This is not good for Kentucky. It messes with KY's Constitution... We may just have to fight this here in KY. We'll see how it goes...
I agree with Bear......
Corporations are not people with rights like me. They do not breathe and have no brain.... If they are people, some companies deserve the death sentence for some of the things they have done, are doing and will do in the future because we didn't kill them now. http://www.courier-journal.com/article/2....
Ruling will affect Kentucky contribution law
By Joseph Gerth firstname.lastname@example.org January 21, 2010
The U.S. Supreme Court decision allowing corporations and unions to spend money to support or oppose political candidates will invalidate state law in Kentucky, but not in Indiana.
Craig Dilger, chairman of the Kentucky Registry of Election Finance, said the ruling conflicts with Kentucky's Constitution, which prohibits corporations from giving anything of value to a candidate for office. The registry may have to change its rules or seek legislation to comply with the ruling.
Dilger said the state needs to consider requiring corporations that engage in political activity to disclose their activity and determine if it can limit the amount of money that could be spent on behalf of a candidate.
Emily Dennis, general counsel for the registry, said the decision won't affect the state's prohibition on corporate contributions directly to campaigns.
Indiana imposes limits on corporate and labor contributions to campaigns and campaign committees, which are not affected by the court's decision. However, it does not restrict independent corporate expenditures on advertising during campaigns, though such commercials are rare.
Traditionally, corporations and labor groups have used affiliated organizations, including political action committees, to get their message out to voters.
But in many cases they have been required to advocate issues, rather than urging voters to support or oppose a particular candidate.
Senate Minority Leader Mitch McConnell, R-Ky., a longtime critic of federal restrictions on campaign spending who argues that money is speech, praised the court's decision.
For too long, some in this country have been deprived of full participation in the political process, McConnell said in a statement. With today's monumental decision, the Supreme Court took an important step in the direction of restoring the First Amendment rights of these groups by ruling that the Constitution protects their right to express themselves about political candidates and issues up until Election Day.
McConnell previously challenged campaign-finance restrictions in the McCain-Feingold law, but he was rebuffed by the Supreme Court in 2003. On Thursday the high court overturned part of its ruling in the McConnell case that upheld restrictions on independent corporate campaign expenditures.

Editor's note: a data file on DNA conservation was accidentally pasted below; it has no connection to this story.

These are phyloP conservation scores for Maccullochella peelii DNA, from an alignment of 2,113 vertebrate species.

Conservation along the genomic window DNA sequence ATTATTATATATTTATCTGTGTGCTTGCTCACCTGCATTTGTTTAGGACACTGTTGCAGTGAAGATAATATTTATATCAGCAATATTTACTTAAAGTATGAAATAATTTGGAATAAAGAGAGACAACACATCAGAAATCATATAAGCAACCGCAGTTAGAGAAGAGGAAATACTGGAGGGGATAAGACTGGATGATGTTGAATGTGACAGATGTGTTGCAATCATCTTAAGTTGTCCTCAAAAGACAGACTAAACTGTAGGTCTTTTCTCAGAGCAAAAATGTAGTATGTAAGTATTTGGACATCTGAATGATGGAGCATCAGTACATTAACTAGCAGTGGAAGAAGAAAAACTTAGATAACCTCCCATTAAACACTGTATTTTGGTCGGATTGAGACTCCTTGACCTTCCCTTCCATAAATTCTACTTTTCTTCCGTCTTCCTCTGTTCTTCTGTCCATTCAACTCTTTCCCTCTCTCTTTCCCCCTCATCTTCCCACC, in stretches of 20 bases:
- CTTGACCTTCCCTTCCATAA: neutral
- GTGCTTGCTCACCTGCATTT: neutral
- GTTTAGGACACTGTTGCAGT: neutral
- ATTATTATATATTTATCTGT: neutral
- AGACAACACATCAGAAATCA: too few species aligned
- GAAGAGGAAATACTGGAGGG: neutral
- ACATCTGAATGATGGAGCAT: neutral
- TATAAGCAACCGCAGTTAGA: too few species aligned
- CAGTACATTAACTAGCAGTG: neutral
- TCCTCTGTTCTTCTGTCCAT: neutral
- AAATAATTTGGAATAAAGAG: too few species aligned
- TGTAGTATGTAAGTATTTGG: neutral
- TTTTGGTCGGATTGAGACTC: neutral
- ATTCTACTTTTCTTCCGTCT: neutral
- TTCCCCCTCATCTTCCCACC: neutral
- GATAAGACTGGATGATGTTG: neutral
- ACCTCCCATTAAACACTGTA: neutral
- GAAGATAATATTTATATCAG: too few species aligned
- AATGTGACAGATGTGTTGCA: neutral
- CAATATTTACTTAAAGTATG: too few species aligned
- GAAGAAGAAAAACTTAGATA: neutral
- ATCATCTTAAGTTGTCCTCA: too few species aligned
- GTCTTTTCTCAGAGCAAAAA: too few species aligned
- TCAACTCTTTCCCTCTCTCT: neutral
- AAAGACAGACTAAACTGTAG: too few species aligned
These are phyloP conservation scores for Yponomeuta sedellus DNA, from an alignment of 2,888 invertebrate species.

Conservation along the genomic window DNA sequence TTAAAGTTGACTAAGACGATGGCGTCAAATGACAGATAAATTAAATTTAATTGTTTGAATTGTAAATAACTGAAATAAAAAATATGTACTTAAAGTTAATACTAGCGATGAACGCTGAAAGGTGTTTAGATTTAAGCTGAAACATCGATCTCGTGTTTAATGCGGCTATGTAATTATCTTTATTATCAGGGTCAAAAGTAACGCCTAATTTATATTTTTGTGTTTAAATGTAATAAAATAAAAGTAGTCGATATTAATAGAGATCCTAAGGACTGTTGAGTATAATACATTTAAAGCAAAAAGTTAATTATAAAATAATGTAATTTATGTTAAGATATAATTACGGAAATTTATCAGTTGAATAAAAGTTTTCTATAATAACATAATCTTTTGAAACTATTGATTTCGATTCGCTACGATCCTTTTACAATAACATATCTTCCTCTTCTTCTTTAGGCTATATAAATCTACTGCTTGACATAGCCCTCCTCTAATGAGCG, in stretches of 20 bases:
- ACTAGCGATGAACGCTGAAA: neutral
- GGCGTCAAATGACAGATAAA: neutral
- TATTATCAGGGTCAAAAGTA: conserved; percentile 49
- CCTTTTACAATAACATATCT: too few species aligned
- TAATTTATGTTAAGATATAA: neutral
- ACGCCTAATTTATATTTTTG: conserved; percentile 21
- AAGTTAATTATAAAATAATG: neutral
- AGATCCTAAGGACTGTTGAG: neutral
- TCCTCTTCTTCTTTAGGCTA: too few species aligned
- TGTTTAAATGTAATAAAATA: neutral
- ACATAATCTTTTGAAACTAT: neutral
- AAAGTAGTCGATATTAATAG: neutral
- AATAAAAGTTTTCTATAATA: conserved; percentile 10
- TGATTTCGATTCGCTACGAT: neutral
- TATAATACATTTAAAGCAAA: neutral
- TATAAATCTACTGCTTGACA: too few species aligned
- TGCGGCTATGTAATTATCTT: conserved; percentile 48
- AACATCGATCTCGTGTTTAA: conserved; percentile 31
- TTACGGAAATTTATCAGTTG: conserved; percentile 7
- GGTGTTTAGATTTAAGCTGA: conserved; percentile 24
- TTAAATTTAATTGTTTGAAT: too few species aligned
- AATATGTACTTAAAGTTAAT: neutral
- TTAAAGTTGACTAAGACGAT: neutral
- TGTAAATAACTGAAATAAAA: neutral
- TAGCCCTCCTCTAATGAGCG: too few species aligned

U.S. Rep. John Yarmuth, D-3rd District, said he is concerned that the decision will be disastrous for our democracy. With so much special-interest money already flowing through our system, Americans rightly wonder whether Congress works for them or Wall Street banks, drug companies and deep-pocketed special interests.
Now, the Supreme Court has opened up the floodgates to even more corrupting money.
Bill Londrigan, president of the Kentucky AFL-CIO, said it's too early to tell if the ruling will be good or bad for Kentuckians. But he said it will do away with many of the issue ads and allow groups to simply tell a voter to back a candidate.
It may be beneficial to organizations like ours to advertise clearly and effectively our position, he said. But it also could potentially open the floodgates of corporate political money.
However, two large corporations with Kentucky ties said the ruling will not change how they operate.
We do not use corporate money for political purposes, and I don't know of any plans to do so, said Malcolm Berkley of Atlanta-based UPS, whose main air hub is in Louisville.
We do not see this ruling impacting Ashland's policies or practices, said Jim Vitak, spokesman for Covington-based Ashland Inc.
Kentucky Senate President David Williams, R-Burkesville, said he doesn't believe the court ruling will make much difference, since corporations and labor unions have in the past been ignoring the law by using PACs and 527 groups, so named because they are organized under Section 527 of the federal tax code.
In Indiana, some expect the court's decision to open the door to major spending on Indiana's federal races, especially in Democrat Baron Hill's 9th Congressional district which has been hotly contested over the last decade. This year at least three Republicans, Including New Albany businessman Mike Sodrel, plan to seek the party's nomination to try to unseat Hill.
This absolutely changes the game, said former state Democratic Party Chairman Kip Tew, who was a co-chairman of Barack Obama's presidential campaign in Indiana. This would mean that Mike Sodrel's (trucking) company could now do whatever it wanted to help Sodrel get elected.
Former state Republican Chairman Mike McDaniel said the decision could change the congressional election because it allows companies and unions to get involved.
This is a positive step for freedom of expression, McDaniel said.
But Ed Feigenbaum, a campaign-finance expert who also publishes several Indiana policy and political newsletters, said that many corporations might take a pass on political advocacy.
Nobody's real sure what it means, Feigenbaum said.
Reporter Joseph Gerth can be reached at (502) 582-4702. Reporters James R. Carroll, Lesley Stedman Weidenbener and Patrick Howington contributed to this story.